Antarctic Glaciers Surged After 1995 Ice-Shelf Collapse

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Richard Alley, a geoscientist at Pennsylvania State University in University Park, said that De Angelis and Skvarca's evidence for glacial surge is pretty good given the fact that a long-term record on the rate of flow of these glaciers does not exist. The Argentine scientists simply looked for—and found—telltale signs of glacial surge.

"Nature might have caused a surge naturally at about the time of an ice shelf breakup. But nature is highly unlikely to have caused a bunch of surges at almost the same time unless they are related to the ice shelf breakup," he said. "The authors found such features. So it appears that the ice shelf breakup and ice flow speedup did occur together."

Balance of Forces

De Angelis and Skvarca say their find is significant because it shows that at least for some glaciers, ice shelves do act as barriers that prevent them from spilling into the sea. This finding, they say, is directly linked to the debate over the stability of the West Antarctic Sheet and its sensitivity to ice shelf disintegration.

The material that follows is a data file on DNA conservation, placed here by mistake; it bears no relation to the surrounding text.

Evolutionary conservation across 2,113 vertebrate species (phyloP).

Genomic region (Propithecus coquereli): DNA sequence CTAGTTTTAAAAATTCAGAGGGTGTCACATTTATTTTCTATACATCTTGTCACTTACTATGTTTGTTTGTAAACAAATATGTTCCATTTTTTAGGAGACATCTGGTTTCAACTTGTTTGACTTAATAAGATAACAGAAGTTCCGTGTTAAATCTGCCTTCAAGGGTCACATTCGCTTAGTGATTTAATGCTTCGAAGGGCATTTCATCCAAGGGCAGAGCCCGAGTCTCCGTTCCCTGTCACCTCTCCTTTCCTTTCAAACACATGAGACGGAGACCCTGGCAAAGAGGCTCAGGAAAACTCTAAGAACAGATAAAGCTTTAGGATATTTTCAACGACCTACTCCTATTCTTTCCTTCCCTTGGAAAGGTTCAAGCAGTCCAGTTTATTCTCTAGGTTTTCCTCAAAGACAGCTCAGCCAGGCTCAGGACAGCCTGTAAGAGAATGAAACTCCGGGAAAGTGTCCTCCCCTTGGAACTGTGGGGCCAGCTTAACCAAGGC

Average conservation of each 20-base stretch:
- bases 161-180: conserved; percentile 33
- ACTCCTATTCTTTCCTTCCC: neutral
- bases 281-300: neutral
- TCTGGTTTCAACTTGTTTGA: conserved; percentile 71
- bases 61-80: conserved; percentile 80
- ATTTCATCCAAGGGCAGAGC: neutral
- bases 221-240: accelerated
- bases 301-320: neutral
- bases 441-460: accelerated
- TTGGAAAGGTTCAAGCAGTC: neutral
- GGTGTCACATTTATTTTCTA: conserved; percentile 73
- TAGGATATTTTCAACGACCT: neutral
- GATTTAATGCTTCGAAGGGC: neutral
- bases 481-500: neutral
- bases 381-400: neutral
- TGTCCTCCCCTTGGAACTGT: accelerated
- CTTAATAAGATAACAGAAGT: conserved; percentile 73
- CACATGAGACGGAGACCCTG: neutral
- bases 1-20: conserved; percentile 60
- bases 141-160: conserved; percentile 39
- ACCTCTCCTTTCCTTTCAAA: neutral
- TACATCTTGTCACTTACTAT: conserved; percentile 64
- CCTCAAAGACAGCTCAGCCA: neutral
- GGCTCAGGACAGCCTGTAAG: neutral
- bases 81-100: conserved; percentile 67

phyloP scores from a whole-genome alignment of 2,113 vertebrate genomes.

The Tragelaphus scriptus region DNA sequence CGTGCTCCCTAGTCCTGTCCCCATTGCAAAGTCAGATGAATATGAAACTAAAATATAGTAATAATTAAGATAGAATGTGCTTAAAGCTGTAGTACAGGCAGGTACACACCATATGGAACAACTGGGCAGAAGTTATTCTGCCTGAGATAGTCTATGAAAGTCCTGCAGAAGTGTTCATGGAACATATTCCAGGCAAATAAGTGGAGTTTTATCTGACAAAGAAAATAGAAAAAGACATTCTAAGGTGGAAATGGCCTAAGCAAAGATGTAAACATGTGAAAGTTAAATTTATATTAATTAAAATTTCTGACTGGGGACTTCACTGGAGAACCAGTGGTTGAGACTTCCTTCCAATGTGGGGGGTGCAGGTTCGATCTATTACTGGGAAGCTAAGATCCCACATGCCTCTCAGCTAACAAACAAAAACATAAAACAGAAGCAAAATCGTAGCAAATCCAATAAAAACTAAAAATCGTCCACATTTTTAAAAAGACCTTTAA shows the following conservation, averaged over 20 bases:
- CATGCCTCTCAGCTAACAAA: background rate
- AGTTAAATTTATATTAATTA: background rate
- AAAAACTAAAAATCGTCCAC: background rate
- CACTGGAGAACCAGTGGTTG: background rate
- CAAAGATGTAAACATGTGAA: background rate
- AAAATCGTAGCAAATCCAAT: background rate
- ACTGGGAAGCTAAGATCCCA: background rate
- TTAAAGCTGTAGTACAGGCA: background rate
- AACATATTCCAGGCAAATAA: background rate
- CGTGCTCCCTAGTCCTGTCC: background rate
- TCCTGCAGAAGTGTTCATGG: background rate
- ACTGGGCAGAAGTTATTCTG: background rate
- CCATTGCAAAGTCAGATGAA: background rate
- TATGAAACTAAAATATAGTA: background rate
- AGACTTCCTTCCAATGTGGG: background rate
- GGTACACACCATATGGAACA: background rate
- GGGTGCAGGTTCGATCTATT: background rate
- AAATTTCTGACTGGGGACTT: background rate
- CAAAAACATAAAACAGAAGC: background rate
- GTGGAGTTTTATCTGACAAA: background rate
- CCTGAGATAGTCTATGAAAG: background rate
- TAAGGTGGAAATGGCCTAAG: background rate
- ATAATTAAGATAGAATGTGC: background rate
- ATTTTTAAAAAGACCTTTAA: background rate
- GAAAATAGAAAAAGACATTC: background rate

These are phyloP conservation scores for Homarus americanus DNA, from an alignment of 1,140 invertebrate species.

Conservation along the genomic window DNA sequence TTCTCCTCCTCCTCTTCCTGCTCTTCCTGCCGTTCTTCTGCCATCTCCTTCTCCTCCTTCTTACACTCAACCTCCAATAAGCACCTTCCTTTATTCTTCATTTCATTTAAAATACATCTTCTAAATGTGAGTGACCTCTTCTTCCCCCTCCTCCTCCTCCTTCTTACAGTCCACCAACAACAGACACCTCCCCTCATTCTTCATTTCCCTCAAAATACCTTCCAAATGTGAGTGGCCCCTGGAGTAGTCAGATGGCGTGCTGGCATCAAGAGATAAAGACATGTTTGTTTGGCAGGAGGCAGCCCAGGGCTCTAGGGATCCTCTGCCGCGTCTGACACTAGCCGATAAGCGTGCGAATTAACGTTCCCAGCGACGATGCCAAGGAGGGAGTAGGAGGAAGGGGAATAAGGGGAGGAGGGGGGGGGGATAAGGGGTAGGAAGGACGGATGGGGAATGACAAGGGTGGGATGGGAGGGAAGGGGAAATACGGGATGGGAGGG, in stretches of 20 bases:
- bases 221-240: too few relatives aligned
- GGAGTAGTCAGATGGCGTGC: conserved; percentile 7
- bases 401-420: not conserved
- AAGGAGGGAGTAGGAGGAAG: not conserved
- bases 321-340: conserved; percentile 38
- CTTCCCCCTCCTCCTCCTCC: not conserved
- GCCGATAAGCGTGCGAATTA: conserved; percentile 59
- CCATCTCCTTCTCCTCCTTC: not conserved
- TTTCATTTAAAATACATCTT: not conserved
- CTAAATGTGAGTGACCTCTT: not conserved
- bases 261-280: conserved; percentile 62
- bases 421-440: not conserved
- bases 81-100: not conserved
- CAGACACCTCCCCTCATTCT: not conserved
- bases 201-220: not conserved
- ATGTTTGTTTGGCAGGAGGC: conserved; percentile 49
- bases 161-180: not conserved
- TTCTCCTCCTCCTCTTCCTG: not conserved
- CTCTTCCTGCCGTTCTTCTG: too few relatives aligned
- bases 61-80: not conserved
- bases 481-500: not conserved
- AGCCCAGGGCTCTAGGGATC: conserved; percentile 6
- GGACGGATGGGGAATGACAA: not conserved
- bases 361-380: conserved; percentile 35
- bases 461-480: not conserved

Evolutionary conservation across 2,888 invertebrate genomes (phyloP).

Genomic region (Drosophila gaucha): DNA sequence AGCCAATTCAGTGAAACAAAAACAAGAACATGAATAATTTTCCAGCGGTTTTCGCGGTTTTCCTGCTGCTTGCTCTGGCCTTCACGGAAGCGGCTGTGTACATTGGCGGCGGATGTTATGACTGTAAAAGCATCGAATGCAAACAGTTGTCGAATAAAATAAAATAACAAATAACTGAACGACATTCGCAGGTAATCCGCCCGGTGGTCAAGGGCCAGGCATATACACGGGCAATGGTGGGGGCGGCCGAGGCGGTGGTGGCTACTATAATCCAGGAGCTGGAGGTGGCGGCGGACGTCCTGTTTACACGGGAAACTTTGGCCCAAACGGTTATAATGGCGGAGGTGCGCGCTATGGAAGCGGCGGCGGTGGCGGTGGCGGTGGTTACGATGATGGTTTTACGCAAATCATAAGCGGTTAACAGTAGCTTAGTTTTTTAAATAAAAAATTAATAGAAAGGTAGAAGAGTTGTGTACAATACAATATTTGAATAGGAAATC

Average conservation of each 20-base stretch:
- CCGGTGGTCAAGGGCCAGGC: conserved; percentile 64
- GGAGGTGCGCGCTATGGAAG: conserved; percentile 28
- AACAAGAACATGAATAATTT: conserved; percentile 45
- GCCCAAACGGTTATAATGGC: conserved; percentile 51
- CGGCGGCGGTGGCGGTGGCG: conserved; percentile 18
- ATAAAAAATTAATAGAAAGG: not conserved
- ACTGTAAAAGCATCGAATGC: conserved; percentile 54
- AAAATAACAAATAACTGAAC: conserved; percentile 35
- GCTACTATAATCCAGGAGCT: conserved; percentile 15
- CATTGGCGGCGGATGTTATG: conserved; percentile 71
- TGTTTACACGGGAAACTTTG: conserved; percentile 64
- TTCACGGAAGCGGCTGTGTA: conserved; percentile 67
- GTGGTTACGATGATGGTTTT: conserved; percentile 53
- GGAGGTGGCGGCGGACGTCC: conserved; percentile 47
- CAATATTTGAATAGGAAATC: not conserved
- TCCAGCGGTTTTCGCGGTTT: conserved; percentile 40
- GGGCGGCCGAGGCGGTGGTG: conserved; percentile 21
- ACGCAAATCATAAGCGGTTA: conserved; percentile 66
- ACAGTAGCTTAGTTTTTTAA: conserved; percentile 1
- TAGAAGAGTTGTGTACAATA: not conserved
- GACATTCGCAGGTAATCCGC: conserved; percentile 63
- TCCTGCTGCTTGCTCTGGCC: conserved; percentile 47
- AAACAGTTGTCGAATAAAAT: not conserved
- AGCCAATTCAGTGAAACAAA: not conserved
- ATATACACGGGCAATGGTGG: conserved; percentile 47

Ted Scambos, a research scientist at the National Snow and Ice Data Center in Boulder, Colorado, said that much of this debate centers on defining the balance of forces that prevent glaciers from spilling into the ocean. The braking ability of ice shelves is one force. Another is the bed upon which the glacier rests.

"Different characteristics of the bed have a big effect on how a glacier moves and how fast it would move if you remove the back-stress [such as an ice shelf]," he said. "People have also debated how much back-stress is within the glacier itself."

For example, if the glacier is frozen to its bed, the removal of an ice shelf would not have much of an effect on the glacier's velocity, said Alley. But if the glacier rests on a slippery bed of mud, the loss of an ice shelf sheet could cause a glacier to accelerate. There are also cases where the bed is already so slippery that that the glacier is essentially floating on the bed but held back because of other factors such as being frozen to side walls.

"Telling where the ice goes from having a non-slippery to slippery to too-slippery bed is not all that easy," said Allen. "We know a lot, are learning more, but a clear answer is not yet in hand."

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